Traditionally, on Easter Monday Italy to goes for a picnic. Not your common or garden, cucumber -sandwich- on- a -tartan- rug picnic mind you, but a flown-blown feast. A long table packed with food and wine for about twenty is about average, just like you’ve seen in those beautiful slow-moving Italian movies.
Gina, Toto, Maria and I had been invited by Carmen, a colleague of Maria’s, to join her and her family at a country spot near Bova, a little place on the coast just south of home. The preparations however, start a good three days before the event. Gina baked a traditional Easter loaf called “Cudduraci”, a sweet bread often shaped like a fish or a dove, where the dough is wrapped round an egg which then cooks in its shell, inside the loaf. She also made a number of “Pastiera”, a rustic cake containing ricotta, candy and, of all things, barley. Meanwhile Maria prepared her speciality of minced-beef roll stuffed with ricotta and spinach while Toto and I snuck out to our little winery and sampled each cask of wine carefully to select the best for the bottles we would take. That was our excuse anyway. By 9.30 on Monday morning Gina had cooked off the Veal Milanese and the car was packed with wine, food, Amaro Del Capo, and our own home-grown olives, matured in jars of salt water and chilli. At last we were ready for the off.
After about half-an-hour’s drive and as the sun was burning off the last of the morning’s mist, we pulled off the main road and slowly, very slowly, made our way down the remains of a dusty farm track, nerves jangling to the sound of the car sills scraping over the pot holes and baked ruts. Then, suddenly, just after a small church in the middle of nowhere, we turned right and found ourselves driving through the middle of a massive olive grove. Already the place was busy with dozens of groups setting up for the day, putting up tables, laying out food and lighting fires to cook over, certainly not for heat. We pulled up in the grass next to the area where Carmen’s extended family were busy laying the table. As I unpacked our contribution to the feast, we were passed round the family and introduced; cousins, uncles, aunts, children and grandparents all queued to be met. About twenty one of us in all. All around, the sound of happiness danced its way through the olive trees to the rhythm of Tarantella music.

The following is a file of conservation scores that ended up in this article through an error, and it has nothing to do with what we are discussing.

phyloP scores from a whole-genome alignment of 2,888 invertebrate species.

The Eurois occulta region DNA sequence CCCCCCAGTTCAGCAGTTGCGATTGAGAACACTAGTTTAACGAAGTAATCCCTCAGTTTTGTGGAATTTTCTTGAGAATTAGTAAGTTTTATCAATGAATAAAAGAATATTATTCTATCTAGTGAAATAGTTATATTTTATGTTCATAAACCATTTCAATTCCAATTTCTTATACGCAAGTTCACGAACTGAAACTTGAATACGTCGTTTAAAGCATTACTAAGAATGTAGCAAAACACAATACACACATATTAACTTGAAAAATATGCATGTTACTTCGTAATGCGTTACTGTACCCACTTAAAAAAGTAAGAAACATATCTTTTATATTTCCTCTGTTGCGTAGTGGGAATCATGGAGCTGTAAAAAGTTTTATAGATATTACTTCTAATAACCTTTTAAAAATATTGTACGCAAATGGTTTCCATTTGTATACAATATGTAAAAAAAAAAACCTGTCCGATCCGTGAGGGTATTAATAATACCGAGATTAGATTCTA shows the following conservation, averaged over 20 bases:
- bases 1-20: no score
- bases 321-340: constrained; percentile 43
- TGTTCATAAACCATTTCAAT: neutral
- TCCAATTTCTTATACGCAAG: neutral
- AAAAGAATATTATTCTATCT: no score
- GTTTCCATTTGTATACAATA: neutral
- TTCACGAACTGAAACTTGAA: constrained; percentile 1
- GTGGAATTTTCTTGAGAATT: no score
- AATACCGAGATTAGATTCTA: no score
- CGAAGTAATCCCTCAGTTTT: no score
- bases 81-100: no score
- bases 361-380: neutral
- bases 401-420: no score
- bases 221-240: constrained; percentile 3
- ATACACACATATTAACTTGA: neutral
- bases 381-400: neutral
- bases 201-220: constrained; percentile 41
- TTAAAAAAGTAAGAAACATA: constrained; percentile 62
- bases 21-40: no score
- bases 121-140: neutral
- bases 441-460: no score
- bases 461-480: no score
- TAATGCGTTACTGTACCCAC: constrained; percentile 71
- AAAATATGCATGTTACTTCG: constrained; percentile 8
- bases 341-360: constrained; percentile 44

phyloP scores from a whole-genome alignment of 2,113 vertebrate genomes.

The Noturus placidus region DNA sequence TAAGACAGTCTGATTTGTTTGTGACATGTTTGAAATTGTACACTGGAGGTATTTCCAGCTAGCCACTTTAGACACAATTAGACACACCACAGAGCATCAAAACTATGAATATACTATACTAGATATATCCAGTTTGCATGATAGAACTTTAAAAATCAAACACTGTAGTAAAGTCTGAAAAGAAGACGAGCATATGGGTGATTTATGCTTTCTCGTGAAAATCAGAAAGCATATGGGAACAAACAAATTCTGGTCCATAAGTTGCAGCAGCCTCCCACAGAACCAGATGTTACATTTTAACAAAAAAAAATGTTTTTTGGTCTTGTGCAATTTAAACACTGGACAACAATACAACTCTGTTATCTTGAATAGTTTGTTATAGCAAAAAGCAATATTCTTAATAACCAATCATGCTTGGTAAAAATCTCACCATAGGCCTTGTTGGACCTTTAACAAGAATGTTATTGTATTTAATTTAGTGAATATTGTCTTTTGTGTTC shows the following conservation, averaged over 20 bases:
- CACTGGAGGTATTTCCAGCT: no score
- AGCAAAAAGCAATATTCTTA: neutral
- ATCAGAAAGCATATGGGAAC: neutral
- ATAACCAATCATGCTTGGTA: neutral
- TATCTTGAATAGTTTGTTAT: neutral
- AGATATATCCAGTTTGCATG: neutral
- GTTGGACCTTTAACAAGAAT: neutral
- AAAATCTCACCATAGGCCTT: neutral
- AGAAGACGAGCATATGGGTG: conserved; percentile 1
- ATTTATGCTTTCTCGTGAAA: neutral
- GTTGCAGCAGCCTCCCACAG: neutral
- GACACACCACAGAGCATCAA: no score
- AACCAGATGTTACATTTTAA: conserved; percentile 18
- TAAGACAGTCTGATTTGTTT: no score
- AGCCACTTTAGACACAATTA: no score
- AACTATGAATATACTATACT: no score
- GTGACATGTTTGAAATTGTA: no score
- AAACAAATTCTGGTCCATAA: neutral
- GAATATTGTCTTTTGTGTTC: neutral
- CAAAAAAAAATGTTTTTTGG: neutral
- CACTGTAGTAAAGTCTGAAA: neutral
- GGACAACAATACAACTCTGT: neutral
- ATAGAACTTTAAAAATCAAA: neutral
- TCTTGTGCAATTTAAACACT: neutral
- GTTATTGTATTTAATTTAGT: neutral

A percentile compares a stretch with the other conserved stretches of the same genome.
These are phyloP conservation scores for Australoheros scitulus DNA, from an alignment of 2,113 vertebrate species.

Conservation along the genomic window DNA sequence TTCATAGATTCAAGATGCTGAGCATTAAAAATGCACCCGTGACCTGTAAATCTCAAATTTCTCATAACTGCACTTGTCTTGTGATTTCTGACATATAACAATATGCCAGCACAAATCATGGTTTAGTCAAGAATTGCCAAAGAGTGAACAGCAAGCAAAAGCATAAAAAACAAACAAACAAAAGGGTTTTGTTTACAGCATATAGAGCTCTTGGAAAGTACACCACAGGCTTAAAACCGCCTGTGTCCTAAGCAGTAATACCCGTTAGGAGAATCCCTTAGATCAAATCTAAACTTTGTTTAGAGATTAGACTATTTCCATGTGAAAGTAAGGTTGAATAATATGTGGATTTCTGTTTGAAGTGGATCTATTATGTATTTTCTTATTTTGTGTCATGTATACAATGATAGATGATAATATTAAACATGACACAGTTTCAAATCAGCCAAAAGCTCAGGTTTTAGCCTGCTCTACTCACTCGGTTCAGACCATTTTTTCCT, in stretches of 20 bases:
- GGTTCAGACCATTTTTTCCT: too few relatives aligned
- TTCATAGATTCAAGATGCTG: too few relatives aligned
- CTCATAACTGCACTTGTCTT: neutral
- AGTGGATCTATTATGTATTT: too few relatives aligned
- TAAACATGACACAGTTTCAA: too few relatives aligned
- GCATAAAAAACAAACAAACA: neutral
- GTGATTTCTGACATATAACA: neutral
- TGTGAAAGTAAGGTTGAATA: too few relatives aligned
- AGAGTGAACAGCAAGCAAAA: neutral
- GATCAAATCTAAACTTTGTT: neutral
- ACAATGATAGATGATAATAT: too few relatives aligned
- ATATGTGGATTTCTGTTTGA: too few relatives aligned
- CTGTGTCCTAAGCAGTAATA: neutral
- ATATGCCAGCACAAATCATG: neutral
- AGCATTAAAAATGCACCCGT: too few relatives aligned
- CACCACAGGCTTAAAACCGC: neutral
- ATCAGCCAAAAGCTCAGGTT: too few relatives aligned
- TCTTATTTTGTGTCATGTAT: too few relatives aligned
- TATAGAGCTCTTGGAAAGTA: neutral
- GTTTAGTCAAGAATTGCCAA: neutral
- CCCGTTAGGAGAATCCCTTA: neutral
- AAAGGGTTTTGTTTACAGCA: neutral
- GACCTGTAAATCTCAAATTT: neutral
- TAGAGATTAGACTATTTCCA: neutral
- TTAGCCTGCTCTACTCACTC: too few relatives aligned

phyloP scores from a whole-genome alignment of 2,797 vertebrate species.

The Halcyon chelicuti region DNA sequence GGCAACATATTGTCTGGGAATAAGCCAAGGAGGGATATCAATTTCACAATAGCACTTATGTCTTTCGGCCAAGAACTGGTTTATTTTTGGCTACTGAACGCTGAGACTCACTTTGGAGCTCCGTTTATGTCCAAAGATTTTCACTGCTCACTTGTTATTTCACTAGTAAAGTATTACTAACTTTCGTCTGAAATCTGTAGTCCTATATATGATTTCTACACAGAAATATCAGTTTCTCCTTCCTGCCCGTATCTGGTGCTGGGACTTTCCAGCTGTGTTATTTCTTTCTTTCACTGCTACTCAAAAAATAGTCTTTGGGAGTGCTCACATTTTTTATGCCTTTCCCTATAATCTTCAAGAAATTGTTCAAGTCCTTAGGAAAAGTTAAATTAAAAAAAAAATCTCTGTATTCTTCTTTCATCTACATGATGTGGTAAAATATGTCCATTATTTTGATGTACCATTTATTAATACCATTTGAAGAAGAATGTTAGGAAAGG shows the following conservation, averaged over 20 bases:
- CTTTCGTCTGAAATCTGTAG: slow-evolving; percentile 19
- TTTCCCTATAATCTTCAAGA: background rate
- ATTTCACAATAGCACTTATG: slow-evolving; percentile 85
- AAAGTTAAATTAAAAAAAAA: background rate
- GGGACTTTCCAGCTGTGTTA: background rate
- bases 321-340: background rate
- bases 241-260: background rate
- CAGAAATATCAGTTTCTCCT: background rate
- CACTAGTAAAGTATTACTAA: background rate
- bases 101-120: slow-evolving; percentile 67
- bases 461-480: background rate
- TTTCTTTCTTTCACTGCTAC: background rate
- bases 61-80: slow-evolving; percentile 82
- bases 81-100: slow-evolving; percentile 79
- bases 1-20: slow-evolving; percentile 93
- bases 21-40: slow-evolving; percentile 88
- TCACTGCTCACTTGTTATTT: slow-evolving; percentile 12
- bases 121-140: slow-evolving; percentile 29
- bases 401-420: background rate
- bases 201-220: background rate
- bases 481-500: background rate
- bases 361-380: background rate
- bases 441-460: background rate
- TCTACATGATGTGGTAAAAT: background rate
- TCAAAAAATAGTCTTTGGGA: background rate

“What is this place “? I asked looking around, unaware that I’d broken into some considered murmuring that was going on between the men. “Does the owner not mind all these people descending on his land?”
Everyone looked at me for a moment, then at each other quizzically.
“We’re not quite sure to be honest” someone eventually concluded, “But people have been coming here for years with no problem. A long time ago it used to belong to the same barons that owned the mansion and lands around Pellaro, or at least the same family.”
“No-one’s quite sure who it belongs to now.” Added another.
“Are the olives harvested, does someone take care of it all?”
The best answer seemed to be a group shrug. “Boh” they said and quickly dismissed any further awkward questions by returning to the more serious topic of Toto’s wine. “Mmmm, this one’s got a very round body”.